Michael J. Friedlander, Virginia Tech’s vice president for health sciences and technology and the executive director of the Virginia Tech Carilion Research Institute, will highlight neuroscience doctorate training at Virginia Tech at this year’s Society for Neuroscience annual conference on Nov. 12 in San Diego.
“A stellar experience as a graduate student in neuroscience must first include a dedicated and accomplished neuroscientist as a mentor. But, it must also include a nurturing environment, a community of scholars who have additional breadth in other fields and the opportunity to be integrated into a larger learning community,” Friedlander said. “It is important that the mentors also have had rich training experiences and are committed to the education and career success of their students beyond their simply helping the mentor’s lab be productive and get the next grant.”
With more than 30,000 attendees expected from more than 80 countries, the conference is the world's largest source of emerging ideas and tools on brain science and health, according to the Society for Neuroscience.
Friedlander will join a panel of neuroscience leaders in a workshop to discuss, “Diverse Career Trajectories in Neuroscience: Helping Trainees Chart a Course for Success.”
Additional panelists will include Walter Koroshetz, the director of the National Institute of Neurological Disorders and Stroke of the National Institutes of Health; and Edda Thiels, who directs the National Science Foundation’s program on Integrative Organismal Systems.
The workshop will focus on how to best prepare the next generation of neuroscience trainees with the skills and expertise necessary for diverse career opportunities.
It’s a follow-up discussion to an October 2014 workshop on developing the next generation of scientists to advance neuroscience. Panelists from that workshop published a paper in the journal Neuron, summarizing that conversation on how to best train and retain a talented work force to ensure the continued growth in the field of neuroscience.
In the upcoming workshop, Friedlander and his colleagues will build upon these ideas with a focus on how to prepare mentors to provide the necessary support doctoral students and other trainees in the field of neuroscience.
Friedlander will share his experience with Virginia Tech’s Translational Biology, Medicine, and Health (TBMH) doctoral program, which emphasizes the concept of translational science across multiple levels of inquiry. The program brings together an interdisciplinary curriculum of life, behavioral, physical, engineering, and computational sciences designed to balance breadth and depth as it prepares the next generation of scientific leaders to make and translate discoveries into preventions, diagnostics, treatments, cures, and healthier behaviors.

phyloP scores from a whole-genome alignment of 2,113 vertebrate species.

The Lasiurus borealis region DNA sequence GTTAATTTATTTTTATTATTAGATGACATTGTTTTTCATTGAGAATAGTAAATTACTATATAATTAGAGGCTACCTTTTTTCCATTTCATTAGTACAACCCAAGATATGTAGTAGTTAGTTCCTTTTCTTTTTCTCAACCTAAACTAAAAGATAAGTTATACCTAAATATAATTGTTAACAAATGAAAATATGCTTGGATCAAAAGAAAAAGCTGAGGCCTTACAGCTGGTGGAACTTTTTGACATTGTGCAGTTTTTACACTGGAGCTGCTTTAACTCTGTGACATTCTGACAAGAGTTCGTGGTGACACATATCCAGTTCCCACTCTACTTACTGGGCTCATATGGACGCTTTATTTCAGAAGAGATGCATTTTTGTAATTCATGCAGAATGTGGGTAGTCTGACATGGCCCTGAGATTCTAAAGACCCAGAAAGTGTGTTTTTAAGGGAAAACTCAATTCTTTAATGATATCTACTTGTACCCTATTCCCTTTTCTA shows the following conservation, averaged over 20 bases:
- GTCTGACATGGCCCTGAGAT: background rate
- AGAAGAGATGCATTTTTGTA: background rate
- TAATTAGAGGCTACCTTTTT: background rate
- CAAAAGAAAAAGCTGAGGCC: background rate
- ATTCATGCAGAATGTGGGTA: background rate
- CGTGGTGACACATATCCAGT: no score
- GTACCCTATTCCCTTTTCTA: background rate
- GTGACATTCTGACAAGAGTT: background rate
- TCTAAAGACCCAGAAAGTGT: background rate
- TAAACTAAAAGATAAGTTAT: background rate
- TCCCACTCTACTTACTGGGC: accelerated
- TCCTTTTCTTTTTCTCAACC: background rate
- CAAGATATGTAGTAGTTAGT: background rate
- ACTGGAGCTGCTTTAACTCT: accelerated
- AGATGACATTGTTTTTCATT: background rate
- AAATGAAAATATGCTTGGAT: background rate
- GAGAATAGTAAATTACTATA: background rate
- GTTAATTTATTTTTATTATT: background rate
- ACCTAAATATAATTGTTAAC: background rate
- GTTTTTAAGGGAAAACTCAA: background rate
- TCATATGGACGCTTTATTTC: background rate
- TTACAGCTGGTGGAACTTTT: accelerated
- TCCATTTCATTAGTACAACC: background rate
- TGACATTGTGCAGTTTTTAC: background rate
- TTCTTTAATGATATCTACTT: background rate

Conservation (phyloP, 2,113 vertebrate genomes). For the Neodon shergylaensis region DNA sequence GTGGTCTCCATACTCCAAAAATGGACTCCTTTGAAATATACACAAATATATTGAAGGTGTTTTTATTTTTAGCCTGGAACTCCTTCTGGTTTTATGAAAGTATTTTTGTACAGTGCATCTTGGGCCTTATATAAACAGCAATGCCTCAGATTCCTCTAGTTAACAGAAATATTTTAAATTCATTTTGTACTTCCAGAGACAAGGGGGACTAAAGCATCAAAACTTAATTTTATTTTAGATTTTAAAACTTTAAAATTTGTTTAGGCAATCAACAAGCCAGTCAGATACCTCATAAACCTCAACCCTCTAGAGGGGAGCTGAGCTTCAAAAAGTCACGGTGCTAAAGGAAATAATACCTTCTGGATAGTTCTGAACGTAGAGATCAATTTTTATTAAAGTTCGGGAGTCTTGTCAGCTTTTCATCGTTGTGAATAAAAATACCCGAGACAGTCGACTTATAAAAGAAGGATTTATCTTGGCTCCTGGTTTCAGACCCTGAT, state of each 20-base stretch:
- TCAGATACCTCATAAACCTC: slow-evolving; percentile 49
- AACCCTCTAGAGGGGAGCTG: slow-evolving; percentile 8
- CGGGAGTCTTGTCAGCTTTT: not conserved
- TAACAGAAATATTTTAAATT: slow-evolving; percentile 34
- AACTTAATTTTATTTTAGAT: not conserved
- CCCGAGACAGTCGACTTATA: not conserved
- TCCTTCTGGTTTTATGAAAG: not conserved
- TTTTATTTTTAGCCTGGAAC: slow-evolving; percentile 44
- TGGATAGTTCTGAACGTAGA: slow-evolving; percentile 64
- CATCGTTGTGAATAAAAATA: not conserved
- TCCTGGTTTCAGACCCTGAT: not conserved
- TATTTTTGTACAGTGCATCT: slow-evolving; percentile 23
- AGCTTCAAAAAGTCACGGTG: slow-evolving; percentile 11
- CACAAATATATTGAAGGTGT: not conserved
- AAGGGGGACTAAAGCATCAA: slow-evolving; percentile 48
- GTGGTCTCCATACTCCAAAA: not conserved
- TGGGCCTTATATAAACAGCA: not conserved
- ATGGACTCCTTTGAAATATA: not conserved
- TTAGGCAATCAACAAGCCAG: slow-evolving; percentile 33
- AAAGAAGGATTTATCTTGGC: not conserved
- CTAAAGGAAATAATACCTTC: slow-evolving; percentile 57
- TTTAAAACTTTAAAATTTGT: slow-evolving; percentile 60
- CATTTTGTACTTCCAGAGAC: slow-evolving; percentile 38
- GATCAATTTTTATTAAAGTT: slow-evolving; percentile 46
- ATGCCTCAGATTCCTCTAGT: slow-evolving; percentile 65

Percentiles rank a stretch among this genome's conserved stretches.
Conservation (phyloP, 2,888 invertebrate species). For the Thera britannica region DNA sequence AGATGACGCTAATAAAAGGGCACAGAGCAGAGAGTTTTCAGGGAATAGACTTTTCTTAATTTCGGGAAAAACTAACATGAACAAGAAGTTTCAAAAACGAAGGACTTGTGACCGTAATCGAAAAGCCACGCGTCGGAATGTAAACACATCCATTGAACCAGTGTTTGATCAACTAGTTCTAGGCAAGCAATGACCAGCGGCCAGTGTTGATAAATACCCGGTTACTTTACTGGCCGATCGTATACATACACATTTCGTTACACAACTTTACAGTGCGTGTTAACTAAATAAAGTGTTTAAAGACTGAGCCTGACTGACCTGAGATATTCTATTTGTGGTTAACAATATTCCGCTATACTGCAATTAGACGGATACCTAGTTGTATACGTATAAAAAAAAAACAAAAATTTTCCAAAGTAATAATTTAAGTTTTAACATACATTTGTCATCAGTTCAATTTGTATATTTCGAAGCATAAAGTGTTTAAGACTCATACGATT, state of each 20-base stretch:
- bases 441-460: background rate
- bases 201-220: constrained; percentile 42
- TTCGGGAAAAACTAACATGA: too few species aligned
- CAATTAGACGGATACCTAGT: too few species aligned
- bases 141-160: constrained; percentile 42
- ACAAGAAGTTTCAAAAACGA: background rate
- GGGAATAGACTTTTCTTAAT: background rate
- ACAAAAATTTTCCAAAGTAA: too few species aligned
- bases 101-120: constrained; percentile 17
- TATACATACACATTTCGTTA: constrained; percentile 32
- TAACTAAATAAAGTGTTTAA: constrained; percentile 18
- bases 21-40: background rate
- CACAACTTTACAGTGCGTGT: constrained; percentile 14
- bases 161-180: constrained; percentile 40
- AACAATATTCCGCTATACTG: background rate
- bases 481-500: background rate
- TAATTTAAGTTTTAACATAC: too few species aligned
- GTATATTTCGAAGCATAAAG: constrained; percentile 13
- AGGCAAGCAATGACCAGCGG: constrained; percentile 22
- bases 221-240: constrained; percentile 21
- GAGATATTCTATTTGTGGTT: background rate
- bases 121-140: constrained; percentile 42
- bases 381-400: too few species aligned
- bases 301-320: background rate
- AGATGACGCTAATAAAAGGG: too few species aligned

“TBMH has won national recognition as one of the nation’s most innovative graduate programs from the Association of American Medical Colleges is a wonderful example of contributing to the VT-shaped student,” said Friedlander.
While students study a variety of areas including cancer, cardiovascular science and infectious disease, the TBMH neuroscience Ph.D. is the largest component of the program.
The TBMH neuroscience program represents a very broad base from across the university including over 140 faculty from six Virginia Tech colleges in addition to leading neuroscientists from other partner institutions including the Children’s National Medical Center, the University of Virginia, Virginia Commonwealth University, George Washington University, and Wake Forest University.
Students have opportunities to learn about some of the most important challenges in modern neuroscience.
For example, the 2016 entering class members, who are currently enrolled in the program’s introductory gateway class, are studying the molecular biology, genetics, physiology, behavior, translational advances in therapy, clinical care and health system aspects of Down syndrome , Parkinson’s disease and Alzheimer’s disease.
In each case, in addition to studying the underlying background, basic mechanisms and recent scientific advances, the students also meet with patients whose cases are presented by physicians from Carilion Clinic including neurosurgeons, psychiatrists and pediatricians.
“This is a unique Ph.D. program,” said Friedlander, “where neuroscience is presented from molecules to patients, including companion animal patients from the College of Veterinary Medicine as well as human patients, through translation to treatments and heath care policy.”
In addition, Friedlander will discuss how Virginia Tech’s BEST program — an educational guide funded by the National Institutes of Health and aimed at Broadening Experiences in Scientific Training — contributes to the preparation of doctoral students planning careers in neuroscience, as well as other areas of biomedical and health sciences.
Students and fellows in the BEST program have had the opportunity to complete internships at a major pharmaceutical company, and to network with leaders from industry, government, and health systems, according to Friedlander.
He also noted that students have developed individual career development plans and participate in national workshops to broaden their experiences and knowledge base for career advancement.
"The TBMH Ph.D. program not only prepares thought leaders and future academic leaders in neuroscience but, coupled with the BEST program, provides a base for jobs and diverse real world careers," he said.